The Government's drug-buying agency, Pharmac, says it is monitoring the growing use of anti-depressants in New Zealand.
Researchers from Auckland University say the use of anti-depressants has doubled in the past six years in line with world trends, with one in 10 New Zealanders prescribed the medication each year.
Pharmac's medical director Peter Moodie describes the rise in the use of anti-depressants as steady. He says the agency is now capturing all the relevant prescription data.
Mr Moodie says there is much less stigma involved with admitting to depression because of the various mental health campaigns over recent years and people are finding it easier to ask their doctor for help.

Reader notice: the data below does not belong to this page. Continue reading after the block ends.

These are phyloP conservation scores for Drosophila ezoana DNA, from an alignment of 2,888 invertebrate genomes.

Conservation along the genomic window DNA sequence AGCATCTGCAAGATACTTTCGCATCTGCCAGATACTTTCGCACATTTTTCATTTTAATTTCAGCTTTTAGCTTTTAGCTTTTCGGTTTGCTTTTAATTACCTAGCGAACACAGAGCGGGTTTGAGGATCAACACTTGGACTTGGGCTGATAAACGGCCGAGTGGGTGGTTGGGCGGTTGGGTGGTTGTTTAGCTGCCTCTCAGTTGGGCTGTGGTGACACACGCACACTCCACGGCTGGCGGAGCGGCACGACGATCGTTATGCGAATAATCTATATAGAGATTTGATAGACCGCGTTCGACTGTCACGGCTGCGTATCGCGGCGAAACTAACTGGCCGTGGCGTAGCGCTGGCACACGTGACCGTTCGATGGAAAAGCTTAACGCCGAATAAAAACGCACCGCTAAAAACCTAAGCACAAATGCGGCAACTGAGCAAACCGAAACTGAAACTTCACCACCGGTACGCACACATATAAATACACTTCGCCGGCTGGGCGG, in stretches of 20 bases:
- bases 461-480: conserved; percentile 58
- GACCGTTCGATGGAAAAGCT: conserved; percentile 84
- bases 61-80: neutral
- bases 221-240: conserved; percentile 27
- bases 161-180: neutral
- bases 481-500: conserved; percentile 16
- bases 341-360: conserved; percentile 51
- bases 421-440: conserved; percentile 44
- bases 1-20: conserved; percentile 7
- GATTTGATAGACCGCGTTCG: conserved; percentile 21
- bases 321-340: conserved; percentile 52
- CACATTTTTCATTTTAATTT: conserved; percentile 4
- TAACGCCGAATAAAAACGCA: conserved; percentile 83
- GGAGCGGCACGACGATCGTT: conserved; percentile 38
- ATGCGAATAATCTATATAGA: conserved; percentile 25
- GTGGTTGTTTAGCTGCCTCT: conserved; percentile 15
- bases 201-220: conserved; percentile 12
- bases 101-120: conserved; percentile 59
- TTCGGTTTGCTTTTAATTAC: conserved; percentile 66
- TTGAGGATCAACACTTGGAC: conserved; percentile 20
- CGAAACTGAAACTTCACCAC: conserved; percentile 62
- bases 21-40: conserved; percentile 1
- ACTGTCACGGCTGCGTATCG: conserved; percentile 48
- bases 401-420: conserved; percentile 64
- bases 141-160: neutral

Pharmac spends $21 million a year on anti-depressants from its total budget of $800 million.
The researchers are investigating why the use of anti-depressants has doubled in the past six years and what consumers think of the drugs.
Professor John Read, from the university's psychology department, says at least 1800 people have taken part in an anonymous on-line survey on the medications and he is looking for more.
The survey asks people why they were prescribed anti-depressants, whether they took them and what their experiences were.
Professor Read says a dramatic world-wide increase in the use of the drugs has alarmed some researchers and he is hoping to survey 3000 people in total.